The year 2024 may sound a little bit too close for some; but with respect to “creating the brain,” Harris said, “Whenever some new startup figures out some new part of the Artificial Intelligence scheme (usually driven by enormous economic incentives), they’re basically pushing this forward that much faster.”
One clue Harris points to as evidence that he isn’t alone in thinking this could happen so soon is that Google is building an “off button,” known as the “Safety Interruptible Agent.” The button would be for whenever a highly intelligent machine isn’t behaving “optimally.” He believes that if the guys at Google are building it now, they aren’t thinking about 30 years down the road; and they know as much as anybody when this stuff is likely to kick off.
However, Harris said that the Singularity would most likely know how to defeat such a “red button” anyway, because for all intents and purposes, it would already know about such a safeguard.
Harris doesn’t seem overly threatened by the possibility of the Singularity. Rather, he sees it as the next stage of our own evolution. He said, “We evolve to the next thing; that’s the way life works. Who’s to say that that’s next evolutionary set or being, or whatever you want to call it, is worse than us? It might be better. So, the likely event is that we evolve to that next thing; and whatever evolves, that next thing is born from us…. Why assume it sucks?”
Harris even says that it’s “pretty cool” to be here to see all of this taking place. Moreover, he has an appreciation for the tradeoffs technology has to offer, citing innovations like modern medicine, GPS and so forth, and comparing the safer, more convenient lives we live today (because of technology) to the lives our ancient ancestors lived thousands of years ago, which were extremely difficult, dangerous and short-lived.
Regarding the Singularity specifically, any tradeoffs may still come in terms of survivability and convenience; but here, Harris talks about the need for “cyber coping mechanisms,” believing that the Singularity would want to kill us off by about 2040, because, by that time, it wouldn’t need us anymore.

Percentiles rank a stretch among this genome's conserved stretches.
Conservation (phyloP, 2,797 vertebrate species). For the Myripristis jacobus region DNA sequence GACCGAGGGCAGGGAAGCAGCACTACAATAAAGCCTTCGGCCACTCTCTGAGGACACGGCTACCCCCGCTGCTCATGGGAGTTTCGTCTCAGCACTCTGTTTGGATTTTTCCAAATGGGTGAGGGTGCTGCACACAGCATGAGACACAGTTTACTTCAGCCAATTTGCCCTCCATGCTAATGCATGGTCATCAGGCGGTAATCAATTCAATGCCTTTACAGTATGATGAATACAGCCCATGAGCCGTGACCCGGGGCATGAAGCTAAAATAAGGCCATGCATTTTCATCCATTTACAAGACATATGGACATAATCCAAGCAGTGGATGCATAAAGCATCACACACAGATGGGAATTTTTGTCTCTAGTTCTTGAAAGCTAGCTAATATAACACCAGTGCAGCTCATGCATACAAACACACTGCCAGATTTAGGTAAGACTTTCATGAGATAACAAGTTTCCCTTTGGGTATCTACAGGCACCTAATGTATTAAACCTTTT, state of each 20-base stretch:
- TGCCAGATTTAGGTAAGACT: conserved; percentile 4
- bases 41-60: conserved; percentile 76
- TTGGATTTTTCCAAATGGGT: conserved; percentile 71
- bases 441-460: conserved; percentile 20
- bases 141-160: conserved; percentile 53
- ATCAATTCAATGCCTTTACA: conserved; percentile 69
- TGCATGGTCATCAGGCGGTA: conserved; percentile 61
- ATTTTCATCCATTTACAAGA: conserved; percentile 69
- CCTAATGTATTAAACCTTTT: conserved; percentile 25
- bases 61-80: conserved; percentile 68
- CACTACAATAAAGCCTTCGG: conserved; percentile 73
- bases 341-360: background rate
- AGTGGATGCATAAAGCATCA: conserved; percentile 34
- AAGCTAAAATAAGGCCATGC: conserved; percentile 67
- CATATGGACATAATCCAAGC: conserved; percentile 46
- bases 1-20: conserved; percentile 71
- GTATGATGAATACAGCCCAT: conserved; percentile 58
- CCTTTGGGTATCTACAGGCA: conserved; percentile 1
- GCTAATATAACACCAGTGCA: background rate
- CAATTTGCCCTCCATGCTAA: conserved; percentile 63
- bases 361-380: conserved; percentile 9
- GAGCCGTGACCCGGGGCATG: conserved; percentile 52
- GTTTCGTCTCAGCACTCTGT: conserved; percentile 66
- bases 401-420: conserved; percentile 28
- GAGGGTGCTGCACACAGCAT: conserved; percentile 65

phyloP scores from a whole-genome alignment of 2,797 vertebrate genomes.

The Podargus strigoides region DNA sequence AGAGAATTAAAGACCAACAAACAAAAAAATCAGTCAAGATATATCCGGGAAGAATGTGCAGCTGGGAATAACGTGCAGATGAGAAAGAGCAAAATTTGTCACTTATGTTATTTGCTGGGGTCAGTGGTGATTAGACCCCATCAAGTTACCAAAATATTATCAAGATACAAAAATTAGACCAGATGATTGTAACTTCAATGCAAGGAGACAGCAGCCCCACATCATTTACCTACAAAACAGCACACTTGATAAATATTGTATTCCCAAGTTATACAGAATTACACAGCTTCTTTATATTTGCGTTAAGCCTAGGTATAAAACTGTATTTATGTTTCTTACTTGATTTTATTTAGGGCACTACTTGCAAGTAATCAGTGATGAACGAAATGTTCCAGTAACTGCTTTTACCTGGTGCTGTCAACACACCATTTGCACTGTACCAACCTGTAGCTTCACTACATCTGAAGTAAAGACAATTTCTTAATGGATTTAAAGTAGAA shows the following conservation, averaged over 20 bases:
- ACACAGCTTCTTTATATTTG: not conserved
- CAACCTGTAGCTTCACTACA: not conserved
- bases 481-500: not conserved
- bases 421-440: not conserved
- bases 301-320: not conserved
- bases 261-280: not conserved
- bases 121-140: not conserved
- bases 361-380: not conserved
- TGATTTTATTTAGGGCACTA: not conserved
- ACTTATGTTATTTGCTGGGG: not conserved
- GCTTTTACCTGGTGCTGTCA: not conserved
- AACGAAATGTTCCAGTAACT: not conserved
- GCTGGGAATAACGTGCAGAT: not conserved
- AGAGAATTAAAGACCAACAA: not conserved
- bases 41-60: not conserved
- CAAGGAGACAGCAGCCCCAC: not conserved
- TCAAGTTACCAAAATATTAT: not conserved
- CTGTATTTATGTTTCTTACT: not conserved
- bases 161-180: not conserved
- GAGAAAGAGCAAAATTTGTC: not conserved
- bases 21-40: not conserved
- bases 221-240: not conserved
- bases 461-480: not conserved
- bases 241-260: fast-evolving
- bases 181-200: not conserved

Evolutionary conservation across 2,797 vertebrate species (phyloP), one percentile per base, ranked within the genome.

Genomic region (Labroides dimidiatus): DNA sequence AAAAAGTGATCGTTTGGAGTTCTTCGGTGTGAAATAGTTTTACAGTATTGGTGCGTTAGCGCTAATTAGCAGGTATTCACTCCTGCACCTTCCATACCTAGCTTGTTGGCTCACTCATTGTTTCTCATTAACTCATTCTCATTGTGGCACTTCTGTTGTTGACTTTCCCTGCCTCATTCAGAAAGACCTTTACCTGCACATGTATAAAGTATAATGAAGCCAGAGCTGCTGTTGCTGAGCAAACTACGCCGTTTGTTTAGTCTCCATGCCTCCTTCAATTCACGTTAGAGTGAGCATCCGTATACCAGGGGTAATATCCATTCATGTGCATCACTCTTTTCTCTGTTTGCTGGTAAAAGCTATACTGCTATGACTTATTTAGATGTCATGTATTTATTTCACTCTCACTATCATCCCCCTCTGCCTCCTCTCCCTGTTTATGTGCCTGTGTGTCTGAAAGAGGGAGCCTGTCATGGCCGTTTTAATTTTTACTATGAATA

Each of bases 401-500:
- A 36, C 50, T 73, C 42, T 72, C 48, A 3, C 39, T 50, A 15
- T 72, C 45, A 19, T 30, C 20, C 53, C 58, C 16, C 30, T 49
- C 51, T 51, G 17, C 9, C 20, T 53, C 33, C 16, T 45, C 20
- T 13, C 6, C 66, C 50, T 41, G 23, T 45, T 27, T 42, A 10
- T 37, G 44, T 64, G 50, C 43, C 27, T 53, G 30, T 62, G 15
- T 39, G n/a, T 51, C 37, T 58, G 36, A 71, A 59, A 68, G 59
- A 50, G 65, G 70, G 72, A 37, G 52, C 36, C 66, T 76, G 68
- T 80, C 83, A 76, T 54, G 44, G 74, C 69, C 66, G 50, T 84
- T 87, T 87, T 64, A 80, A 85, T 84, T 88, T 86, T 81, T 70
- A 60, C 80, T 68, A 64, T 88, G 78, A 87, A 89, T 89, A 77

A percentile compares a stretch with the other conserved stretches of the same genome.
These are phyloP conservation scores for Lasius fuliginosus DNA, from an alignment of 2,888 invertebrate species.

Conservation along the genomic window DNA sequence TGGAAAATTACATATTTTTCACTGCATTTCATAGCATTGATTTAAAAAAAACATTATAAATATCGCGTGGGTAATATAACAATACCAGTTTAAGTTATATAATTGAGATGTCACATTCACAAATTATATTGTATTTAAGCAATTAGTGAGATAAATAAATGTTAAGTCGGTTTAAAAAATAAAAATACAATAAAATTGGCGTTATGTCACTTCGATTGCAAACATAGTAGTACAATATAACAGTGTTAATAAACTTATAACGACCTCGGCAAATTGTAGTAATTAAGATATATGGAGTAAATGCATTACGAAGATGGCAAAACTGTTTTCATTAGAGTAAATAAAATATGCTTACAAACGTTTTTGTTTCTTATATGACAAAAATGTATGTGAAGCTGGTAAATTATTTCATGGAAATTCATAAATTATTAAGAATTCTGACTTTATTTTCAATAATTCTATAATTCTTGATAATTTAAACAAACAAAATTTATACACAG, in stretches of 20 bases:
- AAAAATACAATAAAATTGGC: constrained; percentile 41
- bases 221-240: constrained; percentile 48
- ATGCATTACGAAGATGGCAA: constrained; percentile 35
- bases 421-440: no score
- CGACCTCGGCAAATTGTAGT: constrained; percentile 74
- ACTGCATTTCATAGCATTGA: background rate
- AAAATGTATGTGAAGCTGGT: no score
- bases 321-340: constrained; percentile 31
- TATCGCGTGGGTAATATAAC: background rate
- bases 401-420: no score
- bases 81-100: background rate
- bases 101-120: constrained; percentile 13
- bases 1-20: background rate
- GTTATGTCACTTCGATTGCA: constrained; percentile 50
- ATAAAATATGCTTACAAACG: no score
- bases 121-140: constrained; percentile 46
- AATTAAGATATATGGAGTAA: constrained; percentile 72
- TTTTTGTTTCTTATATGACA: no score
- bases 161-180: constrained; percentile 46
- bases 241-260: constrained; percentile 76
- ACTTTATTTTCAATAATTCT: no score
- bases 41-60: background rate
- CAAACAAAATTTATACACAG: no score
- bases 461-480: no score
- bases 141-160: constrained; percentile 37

Harris made a comparison between a lion on the Serengeti and a lion in a zoo. He asked us which type of lion we would rather be, then cautioned us not to answer that question too quickly, because, “The lion in the zoo lives at a hotel…. But he’s not really a lion, anymore. He’s not killing for a living; he’s basically singing for his supper, which is sort of where we’re heading (possibly being put into zoos or human nature preserves ourselves). We’re going to be singing for our supper for a while. So, maybe part of the coping mechanism is coming up with good ‘songs’ that make us interesting to the hive mind, to the Singularity, so it keeps us around.”
The lion used to be the king of the jungle, but humans have since taken over. The lion is found on either shrinking nature reserves, or in tighter zoos. The first choice might be for the nature reserve, but is that really where you want to go? The wilderness is not the easiest place to get by in, whereas the zoo might be more of a hotel. But we know that the quality of zoos vary, and some of it depends on how “great” of a lion you are. In terms of the Singularity, a coping skill would be to learn what puts you in its good graces.
Harris’ theory is that his “art” would make him a preferred human among the machines. In fact, his former experiments (as mentioned in part 1) are what give a lot of his theories credence; and his great coping idea now is to recreate them. Only he’s seeking much more serious funding — from $100 to $400million — to create the future ten years in advance. He says he would need to do it at the Tate or Pompidou museums, because they would allow him to thoroughly cover the future of media, some of which wouldn’t be tolerated in a commercial setting.
Then people could see it, become convinced, begin to prepare themselves for their lives under the watchful eye of the Singularity and try their luck at making it into the 5-star zoos. The only downside with being in the zoo is that the lion is no longer really a lion, so the better choice still seems to be to disconnect from technology all together.
Harris nevertheless allows for some flexibility in his 2024 timeline, saying that if a certain Internet giant “decided to press it, the Singularity could happen in 2022…. Or, if there’s a force majeure in the world (to counteract the Singularity), then it’ll happen more slowly. Or, we can always blow up the world, and it’ll never happen. We have that option.”